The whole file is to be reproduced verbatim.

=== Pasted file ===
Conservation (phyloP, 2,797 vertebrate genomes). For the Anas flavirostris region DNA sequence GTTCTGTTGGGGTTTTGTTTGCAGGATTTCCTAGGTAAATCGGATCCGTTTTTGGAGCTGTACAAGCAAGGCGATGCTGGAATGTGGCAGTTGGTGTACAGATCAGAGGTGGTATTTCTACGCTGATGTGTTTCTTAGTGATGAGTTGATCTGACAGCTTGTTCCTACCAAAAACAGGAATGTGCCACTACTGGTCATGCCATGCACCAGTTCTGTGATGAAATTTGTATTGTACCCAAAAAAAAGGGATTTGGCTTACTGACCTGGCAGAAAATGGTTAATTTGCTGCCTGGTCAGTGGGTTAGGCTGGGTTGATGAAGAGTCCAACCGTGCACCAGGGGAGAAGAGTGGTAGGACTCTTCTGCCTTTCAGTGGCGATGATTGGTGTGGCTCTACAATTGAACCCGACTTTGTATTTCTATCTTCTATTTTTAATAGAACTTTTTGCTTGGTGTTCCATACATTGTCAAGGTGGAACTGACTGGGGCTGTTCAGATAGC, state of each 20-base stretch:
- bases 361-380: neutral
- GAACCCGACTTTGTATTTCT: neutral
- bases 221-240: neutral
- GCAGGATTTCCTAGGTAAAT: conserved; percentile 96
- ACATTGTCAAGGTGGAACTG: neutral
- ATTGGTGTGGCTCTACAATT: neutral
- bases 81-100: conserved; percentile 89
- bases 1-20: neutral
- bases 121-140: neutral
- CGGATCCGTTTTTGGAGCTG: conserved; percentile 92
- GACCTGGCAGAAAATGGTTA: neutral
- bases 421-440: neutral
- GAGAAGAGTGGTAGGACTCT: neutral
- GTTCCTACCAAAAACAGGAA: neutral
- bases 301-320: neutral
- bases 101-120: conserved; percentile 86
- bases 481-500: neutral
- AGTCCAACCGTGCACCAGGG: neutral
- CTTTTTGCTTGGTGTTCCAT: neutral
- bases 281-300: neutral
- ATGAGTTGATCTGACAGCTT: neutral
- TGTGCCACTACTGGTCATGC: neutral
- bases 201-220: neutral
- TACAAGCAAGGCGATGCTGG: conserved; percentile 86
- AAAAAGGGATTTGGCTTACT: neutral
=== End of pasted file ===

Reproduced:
Conservation (phyloP, 2,797 vertebrate genomes). For the Anas flavirostris region DNA sequence GTTCTGTTGGGGTTTTGTTTGCAGGATTTCCTAGGTAAATCGGATCCGTTTTTGGAGCTGTACAAGCAAGGCGATGCTGGAATGTGGCAGTTGGTGTACAGATCAGAGGTGGTATTTCTACGCTGATGTGTTTCTTAGTGATGAGTTGATCTGACAGCTTGTTCCTACCAAAAACAGGAATGTGCCACTACTGGTCATGCCATGCACCAGTTCTGTGATGAAATTTGTATTGTACCCAAAAAAAAGGGATTTGGCTTACTGACCTGGCAGAAAATGGTTAATTTGCTGCCTGGTCAGTGGGTTAGGCTGGGTTGATGAAGAGTCCAACCGTGCACCAGGGGAGAAGAGTGGTAGGACTCTTCTGCCTTTCAGTGGCGATGATTGGTGTGGCTCTACAATTGAACCCGACTTTGTATTTCTATCTTCTATTTTTAATAGAACTTTTTGCTTGGTGTTCCATACATTGTCAAGGTGGAACTGACTGGGGCTGTTCAGATAGC, state of each 20-base stretch:
- bases 361-380: neutral
- GAACCCGACTTTGTATTTCT: neutral
- bases 221-240: neutral
- GCAGGATTTCCTAGGTAAAT: conserved; percentile 96
- ACATTGTCAAGGTGGAACTG: neutral
- ATTGGTGTGGCTCTACAATT: neutral
- bases 81-100: conserved; percentile 89
- bases 1-20: neutral
- bases 121-140: neutral
- CGGATCCGTTTTTGGAGCTG: conserved; percentile 92
- GACCTGGCAGAAAATGGTTA: neutral
- bases 421-440: neutral
- GAGAAGAGTGGTAGGACTCT: neutral
- GTTCCTACCAAAAACAGGAA: neutral
- bases 301-320: neutral
- bases 101-120: conserved; percentile 86
- bases 481-500: neutral
- AGTCCAACCGTGCACCAGGG: neutral
- CTTTTTGCTTGGTGTTCCAT: neutral
- bases 281-300: neutral
- ATGAGTTGATCTGACAGCTT: neutral
- TGTGCCACTACTGGTCATGC: neutral
- bases 201-220: neutral
- TACAAGCAAGGCGATGCTGG: conserved; percentile 86
- AAAAAGGGATTTGGCTTACT: neutral